Don’t ever take sides with anyone against the family.

I recall Michael Corleone’s warning to Fredo from The Godfather every time I see a political candidate’s family members denounce him in public. Even mobsters understood that family comes first. Not in agreement are the fourteen relatives of US Senate candidate Adam Laxalt of Nevada, who have endorsed his opponent. Ten of them likewise posed for a photo with the state's Democratic governor in 2018. One of Laxalt’s cousins accuses him of “using the family name to pursue a political career,” a claim you’ll only hear because she’s...

Don’t ever take sides with anyone against the family.

I recall Michael Corleone’s warning to Fredo from The Godfather every time I see a political candidate’s family members denounce him in public. Even mobsters understood that family comes first. Not in agreement are the fourteen relatives of US Senate candidate Adam Laxalt of Nevada, who have endorsed his opponent. Ten of them likewise posed for a photo with the state’s Democratic governor in 2018. One of Laxalt’s cousins accuses him of “using the family name to pursue a political career,” a claim you’ll only hear because she’s using the family name to advance it.

Likewise for a whopping six of Representative Paul Gosar’s nine siblings, who have urged residents of his rural Arizona district to vote for his opponent. One even denounces him as a racist. Taking a slightly more measured tone, Gosar says of their betrayal that “Lenin, Mao and Kim Jong-un would be proud.”

It’s not just national races where this is happening. A Florida state legislative candidate whose sister lives in Georgia sent a donation to his opponent, then offered to provide a blood sample to local news media to prove she’s his sister.

Perhaps we shouldn’t be surprised in these polarized times, when nearly a fifth of American voters report that recent political disagreements have hurt their relationships. What pollsters haven’t explored, but should, is what portion of that one fifth are themselves the family assholes. Often the first person who runs out of a burning building is the one who lit the match.

If anyone reading this is still tempted to hold a presser announcing that their cousin the gubernatorial candidate used to Dutch-oven them during sleepovers, just keep in mind that we Americans expect our politicians to be assholes. It’s practically a job requirement. This country has not only survived shitheels in office for over two hundred years, we’ve prospered under them. The Louisiana Purchase was illegally effected by the conniving hypocritical Thomas Jefferson, and as a result we got a Midwestern breadbasket bigger than three Ukraines, all for $18 a square mile, and added Etouffee to our national menu. And remember the Maine? Bloodthirsty congressional jackwagons parlayed a naval tragedy into a lopsided war with Spain, thereby shoring up fragile American unity as descendants of Confederates, slaves, and Union soldiers found themselves allied against a common enemy.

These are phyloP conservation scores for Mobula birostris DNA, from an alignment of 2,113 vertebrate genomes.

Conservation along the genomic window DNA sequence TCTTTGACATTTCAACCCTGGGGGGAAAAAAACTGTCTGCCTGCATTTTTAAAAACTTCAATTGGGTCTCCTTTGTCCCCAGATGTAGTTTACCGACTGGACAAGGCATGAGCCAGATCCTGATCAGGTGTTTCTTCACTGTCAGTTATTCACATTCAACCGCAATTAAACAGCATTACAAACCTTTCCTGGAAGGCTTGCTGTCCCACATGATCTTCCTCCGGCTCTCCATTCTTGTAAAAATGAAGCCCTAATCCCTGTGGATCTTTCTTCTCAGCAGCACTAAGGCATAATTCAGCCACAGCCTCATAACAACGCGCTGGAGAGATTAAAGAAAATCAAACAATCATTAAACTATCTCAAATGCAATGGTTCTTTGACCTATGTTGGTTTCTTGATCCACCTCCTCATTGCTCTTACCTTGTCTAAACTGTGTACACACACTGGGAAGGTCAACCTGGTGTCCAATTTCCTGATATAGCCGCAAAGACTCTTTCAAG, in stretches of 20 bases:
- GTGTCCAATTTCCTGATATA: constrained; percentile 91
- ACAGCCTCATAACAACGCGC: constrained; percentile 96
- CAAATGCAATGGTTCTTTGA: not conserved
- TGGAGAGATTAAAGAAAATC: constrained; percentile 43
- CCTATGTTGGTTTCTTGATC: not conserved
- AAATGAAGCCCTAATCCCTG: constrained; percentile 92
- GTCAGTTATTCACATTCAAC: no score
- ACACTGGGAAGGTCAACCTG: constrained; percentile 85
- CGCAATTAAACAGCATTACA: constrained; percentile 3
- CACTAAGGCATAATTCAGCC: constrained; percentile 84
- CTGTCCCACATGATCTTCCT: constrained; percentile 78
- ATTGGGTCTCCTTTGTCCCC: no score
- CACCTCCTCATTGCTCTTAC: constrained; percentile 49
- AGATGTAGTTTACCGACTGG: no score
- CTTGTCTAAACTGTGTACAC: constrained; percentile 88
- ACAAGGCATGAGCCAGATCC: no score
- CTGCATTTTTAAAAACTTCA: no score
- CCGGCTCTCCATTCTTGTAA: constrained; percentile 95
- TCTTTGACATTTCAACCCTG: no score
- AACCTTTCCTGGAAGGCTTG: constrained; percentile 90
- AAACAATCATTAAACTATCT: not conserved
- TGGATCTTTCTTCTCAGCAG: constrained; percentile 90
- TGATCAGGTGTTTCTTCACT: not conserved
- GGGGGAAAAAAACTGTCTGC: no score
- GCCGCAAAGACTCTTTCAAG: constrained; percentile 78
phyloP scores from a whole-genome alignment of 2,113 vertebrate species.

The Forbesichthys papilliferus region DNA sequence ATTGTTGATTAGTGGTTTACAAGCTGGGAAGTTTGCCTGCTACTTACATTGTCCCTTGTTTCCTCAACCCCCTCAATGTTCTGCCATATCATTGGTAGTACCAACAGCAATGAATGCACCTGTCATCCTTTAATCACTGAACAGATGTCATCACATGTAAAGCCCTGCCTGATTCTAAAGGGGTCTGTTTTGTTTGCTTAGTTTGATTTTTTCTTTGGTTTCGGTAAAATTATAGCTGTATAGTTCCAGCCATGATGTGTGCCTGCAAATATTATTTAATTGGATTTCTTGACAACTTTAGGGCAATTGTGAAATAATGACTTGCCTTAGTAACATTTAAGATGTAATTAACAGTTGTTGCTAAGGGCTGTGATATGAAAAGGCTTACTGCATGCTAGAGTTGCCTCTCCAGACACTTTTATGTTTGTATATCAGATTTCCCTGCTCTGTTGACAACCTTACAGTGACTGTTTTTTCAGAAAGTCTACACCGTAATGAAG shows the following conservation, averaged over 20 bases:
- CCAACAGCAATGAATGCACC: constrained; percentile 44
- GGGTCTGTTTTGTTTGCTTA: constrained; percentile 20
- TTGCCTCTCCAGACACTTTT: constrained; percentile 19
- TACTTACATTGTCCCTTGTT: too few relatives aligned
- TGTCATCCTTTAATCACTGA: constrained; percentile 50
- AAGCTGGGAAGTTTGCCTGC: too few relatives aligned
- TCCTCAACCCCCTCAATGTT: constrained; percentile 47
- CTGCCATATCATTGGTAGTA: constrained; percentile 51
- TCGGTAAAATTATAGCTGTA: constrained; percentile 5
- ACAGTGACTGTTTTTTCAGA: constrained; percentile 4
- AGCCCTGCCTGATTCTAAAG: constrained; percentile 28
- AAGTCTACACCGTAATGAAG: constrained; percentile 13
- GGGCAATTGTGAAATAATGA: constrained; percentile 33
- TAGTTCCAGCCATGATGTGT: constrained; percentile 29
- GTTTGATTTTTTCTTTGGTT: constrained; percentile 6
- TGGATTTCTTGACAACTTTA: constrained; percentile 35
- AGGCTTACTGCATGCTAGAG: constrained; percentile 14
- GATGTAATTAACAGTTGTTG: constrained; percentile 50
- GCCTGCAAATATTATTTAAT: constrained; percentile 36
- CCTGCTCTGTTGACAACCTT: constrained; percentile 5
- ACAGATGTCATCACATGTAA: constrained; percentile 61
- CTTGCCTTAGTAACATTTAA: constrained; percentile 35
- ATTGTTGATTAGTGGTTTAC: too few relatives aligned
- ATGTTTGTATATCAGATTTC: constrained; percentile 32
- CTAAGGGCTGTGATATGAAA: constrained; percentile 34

Asshole politicians made America great.

And look, America’s Founders knew our politicians wouldn’t be angels. That’s why they designed a system where the jackals prey on each other rather than on the rest of us. Those checks and balances worked pretty well, too, until a succession of weak sisters and nihilists in congressional leadership ceded the bulk of their authority to unelected federal bureaucrats.

The problem isn’t that DC is filled with bad people; it’s that the bad people we once could replace by electing other bad people have surrendered their authority to bad people whom we can’t throw out of office.

What irks me about the tattletales is that they’ve got no sense of history. In the old days, political relatives knew to shut up and take the dough. Billy Carter spent most of Jimmy’s presidency drunk, yet the worst thing he ever publicly said about his brother was actually a sideways compliment: “My mother went into the Peace Corps when she was sixty-eight. My one sister is a motorcycle freak, my other sister is a Holy Roller evangelist and my brother is running for president. I’m the only sane one in the family.”

That man understood loyalty. He didn’t need to settle scores; he was just grateful for the opportunity to pocket some Libyan payola and start his own beer line. However you feel about Hunter Biden, you have to admit that in this respect he is 100 percent OG. You’ll never see him sticking a knife in the Big Man’s back.

And since we’re now praising famous men, you have to hand it to the Bushes on this measure. Jeb’s boy George positioned himself as a Trumper in this year’s Texas primary, but that didn’t stop Jeb and Uncle George W. from supporting his campaign. George P. reciprocated with admirable loyalty, refusing to say he’d vote against his father if he ever ran again, which means that — bookmaker odds to the contrary — a 2024 Jeb Bush candidacy could actually get at least one vote in the state of Texas.

At the very least, if you’re going to come out against your family, do it with style. Consider how Teddy Roosevelt’s eldest child, Alice, called Franklin (her fifth cousin once removed) “one-third mush and two-thirds Eleanor.” She salted the wound with a tooth-forward impression of Eleanor that was devastating.

Eleanor’s class in response also offers instruction, should you ever become a politician who feels the bite of a relative’s blade between your ribs. She not only asked Alice to perform the impression for her, but continued inviting her back to the White House.

Until Franklin made her stop. Some people just can’t take a joke.